A man in Guree village (Anantnag district) said: “Hamara unse rishta Article 370 aur 35A se tha. Ab unhone apne hi paer par kulhadi mar di hai. In Articles ko khatm kar diya hai. Ab to ham azad ho gaye hain.” (Our relation with them [India] was through Article 370 and Article 35A. Now they have themselves committed the folly of dissolving these Articles. So now we are free.”) The same man raised slogans of “We want freedom” followed by slogans of “Restore Articles 370 and 35A.”

Many described Article 370 and 35A as Kashmir’s “pehchan” (identity). They felt that the abrogation of these articles is a humiliating attack on Kashmir’s self-respect and identity.

Not all demanded restoration of Article 370. Many said that it was only the parliamentary parties who had asked people to have faith that India would honor the contract that was Article 370. The abrogation of Article 370 only discredited those “pro-India parties,” and vindicated those who argued for Kashmir’s “azaadi” (independence) from India, they felt. One man in Batamaloo said: “Jo india ke geet gate hain, apne bande hain, ve bhi band hain! (Those who sang praises of India, India’s own agents, they too are imprisoned!) A Kashmiri journalist observed, “Many people are happy about the treatment the mainstream parties are getting. These parties batted for the Indian state and are being humiliated now.”

“Modi has destroyed India’s own law, its own Constitution” was another common refrain. Those who said this, felt that Article 370 was more important to India (to legitimize its claim to Kashmir) than it was to Kashmir. But the Modi government had not only sought to destroy Kashmir, it had destroyed a law and Constitution that was India’s own.

A hosiery businessman in Jahangir Chowk, Srinagar said, “Congress ne peeth mein choora bhonka tha, BJP ne saamne se choora bhonka hai.” (Congress had stabbed us from the back, BJP is stabbing us up front). He added, “They strangled their own Constitution. It’s the first step towards Hindu Rashtra.”

In some ways, people were more concerned about the effects of the abrogation of 35A than that of 370. It is widely recognized that Article 370 retained only nominal, symbolic autonomy and had already been diluted. With 35A gone, though, people fear that “State land will be sold cheap to investors. Ambani, Patanjali etc., can come in easily. Kashmir’s resources and land will be grabbed. In Kashmir as it stands now, education and employment levels are better than in the mainland. But tomorrow Kashmiris will have to compete for government jobs with those from other states. After one generation, most Kashmiris won’t have jobs or be forced to move to the mainland.”

“Normalcy” — or “Peace of The Graveyard”?

Is the situation in Kashmir “normal” and “peaceful”? The answer is an emphatic no.

One young man in Sopore said: “This is bandook ki khamoshi (the silence at gunpoint), kabristan ki khamoshi (the peace of the graveyard).”

The newspaper Greater Kashmir had one (front) page of news and a sports page four at the back: the two inside pages were full of cancellation announcements of weddings or receptions!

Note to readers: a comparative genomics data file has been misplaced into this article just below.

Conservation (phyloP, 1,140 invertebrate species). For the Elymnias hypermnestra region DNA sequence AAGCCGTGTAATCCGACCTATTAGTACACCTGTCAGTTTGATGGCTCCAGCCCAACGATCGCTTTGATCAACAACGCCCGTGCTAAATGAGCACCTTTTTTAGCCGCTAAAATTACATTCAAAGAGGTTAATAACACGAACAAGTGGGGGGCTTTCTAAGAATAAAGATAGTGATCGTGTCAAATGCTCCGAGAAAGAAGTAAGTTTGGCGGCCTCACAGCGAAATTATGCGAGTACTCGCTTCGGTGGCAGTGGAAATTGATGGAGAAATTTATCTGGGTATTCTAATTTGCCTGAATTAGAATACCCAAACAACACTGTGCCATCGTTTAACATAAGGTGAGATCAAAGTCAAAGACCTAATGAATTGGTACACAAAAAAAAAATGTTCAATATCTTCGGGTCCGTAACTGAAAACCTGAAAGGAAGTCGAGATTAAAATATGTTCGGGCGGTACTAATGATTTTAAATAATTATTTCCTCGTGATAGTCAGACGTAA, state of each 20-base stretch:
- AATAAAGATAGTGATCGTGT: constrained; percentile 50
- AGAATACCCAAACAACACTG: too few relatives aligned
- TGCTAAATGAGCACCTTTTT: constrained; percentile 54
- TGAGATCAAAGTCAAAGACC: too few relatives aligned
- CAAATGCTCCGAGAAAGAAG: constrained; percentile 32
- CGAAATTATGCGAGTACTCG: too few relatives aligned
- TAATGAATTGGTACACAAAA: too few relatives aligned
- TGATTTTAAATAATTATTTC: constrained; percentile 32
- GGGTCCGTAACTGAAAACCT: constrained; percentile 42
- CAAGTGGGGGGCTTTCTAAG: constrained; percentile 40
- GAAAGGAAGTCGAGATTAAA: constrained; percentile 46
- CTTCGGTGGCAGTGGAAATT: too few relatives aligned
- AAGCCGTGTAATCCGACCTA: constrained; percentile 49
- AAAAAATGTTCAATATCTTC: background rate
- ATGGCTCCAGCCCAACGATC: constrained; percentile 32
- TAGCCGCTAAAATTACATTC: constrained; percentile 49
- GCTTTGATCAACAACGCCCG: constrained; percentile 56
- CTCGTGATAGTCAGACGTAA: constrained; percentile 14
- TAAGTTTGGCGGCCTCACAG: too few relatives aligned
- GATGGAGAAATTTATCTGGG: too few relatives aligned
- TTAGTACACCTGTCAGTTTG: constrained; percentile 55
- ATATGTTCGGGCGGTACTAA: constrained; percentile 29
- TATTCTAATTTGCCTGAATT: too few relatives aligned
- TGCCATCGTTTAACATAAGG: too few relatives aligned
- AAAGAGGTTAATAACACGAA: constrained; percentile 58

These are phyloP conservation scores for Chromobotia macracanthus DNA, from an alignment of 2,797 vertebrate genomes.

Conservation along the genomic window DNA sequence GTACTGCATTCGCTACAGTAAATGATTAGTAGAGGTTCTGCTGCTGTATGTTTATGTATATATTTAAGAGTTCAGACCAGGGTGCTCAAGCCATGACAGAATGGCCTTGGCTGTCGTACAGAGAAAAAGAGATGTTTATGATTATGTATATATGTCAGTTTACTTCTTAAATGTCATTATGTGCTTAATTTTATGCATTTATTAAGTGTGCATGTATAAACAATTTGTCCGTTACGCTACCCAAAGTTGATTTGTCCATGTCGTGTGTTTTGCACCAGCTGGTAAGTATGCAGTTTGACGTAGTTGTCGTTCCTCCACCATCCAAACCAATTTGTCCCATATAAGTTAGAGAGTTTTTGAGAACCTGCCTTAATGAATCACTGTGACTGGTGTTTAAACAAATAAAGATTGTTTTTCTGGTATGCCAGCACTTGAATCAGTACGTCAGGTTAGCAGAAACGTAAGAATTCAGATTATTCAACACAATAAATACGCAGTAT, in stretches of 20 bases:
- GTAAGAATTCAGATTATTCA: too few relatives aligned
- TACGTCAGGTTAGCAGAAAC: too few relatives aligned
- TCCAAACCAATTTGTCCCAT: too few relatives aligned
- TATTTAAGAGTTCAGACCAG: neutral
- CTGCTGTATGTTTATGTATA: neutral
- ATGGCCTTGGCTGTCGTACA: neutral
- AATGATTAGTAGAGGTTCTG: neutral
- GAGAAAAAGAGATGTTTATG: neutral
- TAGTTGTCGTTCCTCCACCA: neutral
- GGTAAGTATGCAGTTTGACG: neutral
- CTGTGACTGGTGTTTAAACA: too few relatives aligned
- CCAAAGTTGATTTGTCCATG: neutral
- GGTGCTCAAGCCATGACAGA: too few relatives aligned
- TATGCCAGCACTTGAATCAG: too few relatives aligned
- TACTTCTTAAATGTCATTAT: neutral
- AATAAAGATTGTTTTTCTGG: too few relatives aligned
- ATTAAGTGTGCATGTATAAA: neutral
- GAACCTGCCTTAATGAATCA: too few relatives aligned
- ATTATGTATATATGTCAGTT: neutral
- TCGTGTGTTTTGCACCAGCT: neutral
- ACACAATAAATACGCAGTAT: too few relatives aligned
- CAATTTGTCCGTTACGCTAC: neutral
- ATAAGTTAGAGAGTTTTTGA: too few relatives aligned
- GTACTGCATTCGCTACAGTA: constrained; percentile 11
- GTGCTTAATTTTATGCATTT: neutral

Between August 5–9, people had suffered for lack of food, milk, and basic needs. People had been prevented even from going to hospitals in case of sickness.

The government claim is that only Section 144 has been imposed, not “curfew.” But in reality, police vans keep patrolling Srinagar warning people to “stay safe at home and not venture out during the curfew,” and tell shops to close their shutters. They demand that people display “curfew passes” to be allowed to move about.

All of Kashmir is under curfew. Even on Eid, the roads and bazaars were silent and desolate. All over Srinagar, mobility is restricted by concertina wires on streets, and massive paramilitary deployment. Even on Eid, this was the case. In many villages, azaan was prohibited by the paramilitary and people were forced to do namaaz prayers at home rather than collectively at the mosque as it usual on Eid.

A checkpoint in downtown Srinagar on August 10, 2019. Photo: Fact-finding team

In Anantnag, Shopian, and Pampore (South Kashmir) on the day of Eid, we only saw very small kids dressed in Eid finery. Everyone else was in mourning. “We feel like we’re in jail,” said a woman in Guree (Anantnag). Girls in Nagbal (Shopian) said, “With our brothers in police or army custody, how can we celebrate Eid?”

On August 11, on the eve of Eid, a woman at Sopore told us she had come to the bazaar during a brief respite in the curfew, to buy a few supplies for Eid. She said: “We were prisoners in our own homes for seven days. Even today, shops are closed in my village Langet, so I came to Sopore town to shop for Eid and to check on my daughter who is a nursing student here.”

“It’s army rule not Modi rule. There are more soldiers here than people,” said a young baker at Watpura near Bandipora. His friend added, “We’re afraid, because the army camp nearby keeps imposing impossible rules. They insist we have to return within half an hour if we leave home. If my kid isn’t well, and I have to take her to the hospital, it may take more than half an hour. If someone visits their daughter who lives in next village, they may take more than half hour to return. But if there’s any delay, they will harass us.” The CRPF paramilitary is everywhere, outside nearly every home in Kashmir. These are clearly not there to provide “security” to Kashmiris — on the contrary, their presence creates fear for the people.